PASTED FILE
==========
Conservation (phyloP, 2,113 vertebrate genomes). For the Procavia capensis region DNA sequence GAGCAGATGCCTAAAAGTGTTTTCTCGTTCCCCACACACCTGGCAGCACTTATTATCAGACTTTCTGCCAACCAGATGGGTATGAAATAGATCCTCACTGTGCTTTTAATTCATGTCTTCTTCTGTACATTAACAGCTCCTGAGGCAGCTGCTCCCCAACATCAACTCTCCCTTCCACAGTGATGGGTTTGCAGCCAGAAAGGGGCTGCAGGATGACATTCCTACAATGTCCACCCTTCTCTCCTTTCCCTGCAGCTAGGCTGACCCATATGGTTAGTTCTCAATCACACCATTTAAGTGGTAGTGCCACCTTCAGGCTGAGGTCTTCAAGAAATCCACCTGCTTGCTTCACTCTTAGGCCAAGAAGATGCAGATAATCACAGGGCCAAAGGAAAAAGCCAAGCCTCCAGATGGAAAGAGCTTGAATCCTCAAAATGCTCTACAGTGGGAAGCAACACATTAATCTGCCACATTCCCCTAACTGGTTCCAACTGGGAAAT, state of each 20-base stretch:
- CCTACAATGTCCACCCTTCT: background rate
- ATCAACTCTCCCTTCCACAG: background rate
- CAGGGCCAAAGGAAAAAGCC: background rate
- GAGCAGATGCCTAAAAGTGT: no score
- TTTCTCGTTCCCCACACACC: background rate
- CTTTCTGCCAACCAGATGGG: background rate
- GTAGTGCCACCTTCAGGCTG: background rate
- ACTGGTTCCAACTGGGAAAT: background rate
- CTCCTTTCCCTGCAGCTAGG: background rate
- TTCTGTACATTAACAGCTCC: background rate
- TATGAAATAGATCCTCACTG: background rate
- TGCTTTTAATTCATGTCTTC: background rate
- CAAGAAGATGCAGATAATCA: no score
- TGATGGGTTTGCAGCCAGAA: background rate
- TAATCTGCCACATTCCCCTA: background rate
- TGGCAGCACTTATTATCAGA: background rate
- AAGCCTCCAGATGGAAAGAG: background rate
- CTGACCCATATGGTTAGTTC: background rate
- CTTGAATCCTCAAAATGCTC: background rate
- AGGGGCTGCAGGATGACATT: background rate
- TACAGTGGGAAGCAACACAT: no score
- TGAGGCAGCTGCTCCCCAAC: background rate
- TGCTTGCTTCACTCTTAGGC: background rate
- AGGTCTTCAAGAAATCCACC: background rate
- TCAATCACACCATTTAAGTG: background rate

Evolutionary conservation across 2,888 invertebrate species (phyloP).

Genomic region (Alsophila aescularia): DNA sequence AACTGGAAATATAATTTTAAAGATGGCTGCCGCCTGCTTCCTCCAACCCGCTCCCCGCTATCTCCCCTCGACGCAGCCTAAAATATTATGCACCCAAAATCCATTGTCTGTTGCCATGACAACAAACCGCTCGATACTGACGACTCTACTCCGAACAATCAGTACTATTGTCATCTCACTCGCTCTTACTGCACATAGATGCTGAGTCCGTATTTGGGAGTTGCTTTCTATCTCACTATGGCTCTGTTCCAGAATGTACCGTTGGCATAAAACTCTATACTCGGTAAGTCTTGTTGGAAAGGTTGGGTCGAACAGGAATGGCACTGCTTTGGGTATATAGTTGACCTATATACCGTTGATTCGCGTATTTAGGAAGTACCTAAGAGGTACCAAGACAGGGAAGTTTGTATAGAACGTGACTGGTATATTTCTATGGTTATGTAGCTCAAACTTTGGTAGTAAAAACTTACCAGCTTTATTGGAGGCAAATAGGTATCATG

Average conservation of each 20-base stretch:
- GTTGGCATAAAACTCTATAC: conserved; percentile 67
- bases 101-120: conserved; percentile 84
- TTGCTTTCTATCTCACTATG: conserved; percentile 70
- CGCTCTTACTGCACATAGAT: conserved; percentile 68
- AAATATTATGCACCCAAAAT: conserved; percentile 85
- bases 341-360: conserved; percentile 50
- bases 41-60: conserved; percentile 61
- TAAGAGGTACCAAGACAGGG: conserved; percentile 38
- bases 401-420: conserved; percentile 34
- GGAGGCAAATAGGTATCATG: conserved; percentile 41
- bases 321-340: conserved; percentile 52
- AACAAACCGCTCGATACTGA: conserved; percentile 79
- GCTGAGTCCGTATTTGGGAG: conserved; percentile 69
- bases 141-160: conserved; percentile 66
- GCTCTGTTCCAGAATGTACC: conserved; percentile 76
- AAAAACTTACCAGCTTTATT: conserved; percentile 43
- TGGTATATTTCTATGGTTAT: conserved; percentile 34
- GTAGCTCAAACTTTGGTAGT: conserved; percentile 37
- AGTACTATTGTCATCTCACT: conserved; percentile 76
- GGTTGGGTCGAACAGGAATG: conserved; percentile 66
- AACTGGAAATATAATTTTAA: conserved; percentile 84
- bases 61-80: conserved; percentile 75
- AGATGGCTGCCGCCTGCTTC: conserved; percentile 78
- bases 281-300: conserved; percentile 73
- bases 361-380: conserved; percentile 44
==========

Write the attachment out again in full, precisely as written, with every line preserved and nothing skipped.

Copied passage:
Conservation (phyloP, 2,113 vertebrate genomes). For the Procavia capensis region DNA sequence GAGCAGATGCCTAAAAGTGTTTTCTCGTTCCCCACACACCTGGCAGCACTTATTATCAGACTTTCTGCCAACCAGATGGGTATGAAATAGATCCTCACTGTGCTTTTAATTCATGTCTTCTTCTGTACATTAACAGCTCCTGAGGCAGCTGCTCCCCAACATCAACTCTCCCTTCCACAGTGATGGGTTTGCAGCCAGAAAGGGGCTGCAGGATGACATTCCTACAATGTCCACCCTTCTCTCCTTTCCCTGCAGCTAGGCTGACCCATATGGTTAGTTCTCAATCACACCATTTAAGTGGTAGTGCCACCTTCAGGCTGAGGTCTTCAAGAAATCCACCTGCTTGCTTCACTCTTAGGCCAAGAAGATGCAGATAATCACAGGGCCAAAGGAAAAAGCCAAGCCTCCAGATGGAAAGAGCTTGAATCCTCAAAATGCTCTACAGTGGGAAGCAACACATTAATCTGCCACATTCCCCTAACTGGTTCCAACTGGGAAAT, state of each 20-base stretch:
- CCTACAATGTCCACCCTTCT: background rate
- ATCAACTCTCCCTTCCACAG: background rate
- CAGGGCCAAAGGAAAAAGCC: background rate
- GAGCAGATGCCTAAAAGTGT: no score
- TTTCTCGTTCCCCACACACC: background rate
- CTTTCTGCCAACCAGATGGG: background rate
- GTAGTGCCACCTTCAGGCTG: background rate
- ACTGGTTCCAACTGGGAAAT: background rate
- CTCCTTTCCCTGCAGCTAGG: background rate
- TTCTGTACATTAACAGCTCC: background rate
- TATGAAATAGATCCTCACTG: background rate
- TGCTTTTAATTCATGTCTTC: background rate
- CAAGAAGATGCAGATAATCA: no score
- TGATGGGTTTGCAGCCAGAA: background rate
- TAATCTGCCACATTCCCCTA: background rate
- TGGCAGCACTTATTATCAGA: background rate
- AAGCCTCCAGATGGAAAGAG: background rate
- CTGACCCATATGGTTAGTTC: background rate
- CTTGAATCCTCAAAATGCTC: background rate
- AGGGGCTGCAGGATGACATT: background rate
- TACAGTGGGAAGCAACACAT: no score
- TGAGGCAGCTGCTCCCCAAC: background rate
- TGCTTGCTTCACTCTTAGGC: background rate
- AGGTCTTCAAGAAATCCACC: background rate
- TCAATCACACCATTTAAGTG: background rate

Evolutionary conservation across 2,888 invertebrate species (phyloP).

Genomic region (Alsophila aescularia): DNA sequence AACTGGAAATATAATTTTAAAGATGGCTGCCGCCTGCTTCCTCCAACCCGCTCCCCGCTATCTCCCCTCGACGCAGCCTAAAATATTATGCACCCAAAATCCATTGTCTGTTGCCATGACAACAAACCGCTCGATACTGACGACTCTACTCCGAACAATCAGTACTATTGTCATCTCACTCGCTCTTACTGCACATAGATGCTGAGTCCGTATTTGGGAGTTGCTTTCTATCTCACTATGGCTCTGTTCCAGAATGTACCGTTGGCATAAAACTCTATACTCGGTAAGTCTTGTTGGAAAGGTTGGGTCGAACAGGAATGGCACTGCTTTGGGTATATAGTTGACCTATATACCGTTGATTCGCGTATTTAGGAAGTACCTAAGAGGTACCAAGACAGGGAAGTTTGTATAGAACGTGACTGGTATATTTCTATGGTTATGTAGCTCAAACTTTGGTAGTAAAAACTTACCAGCTTTATTGGAGGCAAATAGGTATCATG

Average conservation of each 20-base stretch:
- GTTGGCATAAAACTCTATAC: conserved; percentile 67
- bases 101-120: conserved; percentile 84
- TTGCTTTCTATCTCACTATG: conserved; percentile 70
- CGCTCTTACTGCACATAGAT: conserved; percentile 68
- AAATATTATGCACCCAAAAT: conserved; percentile 85
- bases 341-360: conserved; percentile 50
- bases 41-60: conserved; percentile 61
- TAAGAGGTACCAAGACAGGG: conserved; percentile 38
- bases 401-420: conserved; percentile 34
- GGAGGCAAATAGGTATCATG: conserved; percentile 41
- bases 321-340: conserved; percentile 52
- AACAAACCGCTCGATACTGA: conserved; percentile 79
- GCTGAGTCCGTATTTGGGAG: conserved; percentile 69
- bases 141-160: conserved; percentile 66
- GCTCTGTTCCAGAATGTACC: conserved; percentile 76
- AAAAACTTACCAGCTTTATT: conserved; percentile 43
- TGGTATATTTCTATGGTTAT: conserved; percentile 34
- GTAGCTCAAACTTTGGTAGT: conserved; percentile 37
- AGTACTATTGTCATCTCACT: conserved; percentile 76
- GGTTGGGTCGAACAGGAATG: conserved; percentile 66
- AACTGGAAATATAATTTTAA: conserved; percentile 84
- bases 61-80: conserved; percentile 75
- AGATGGCTGCCGCCTGCTTC: conserved; percentile 78
- bases 281-300: conserved; percentile 73
- bases 361-380: conserved; percentile 44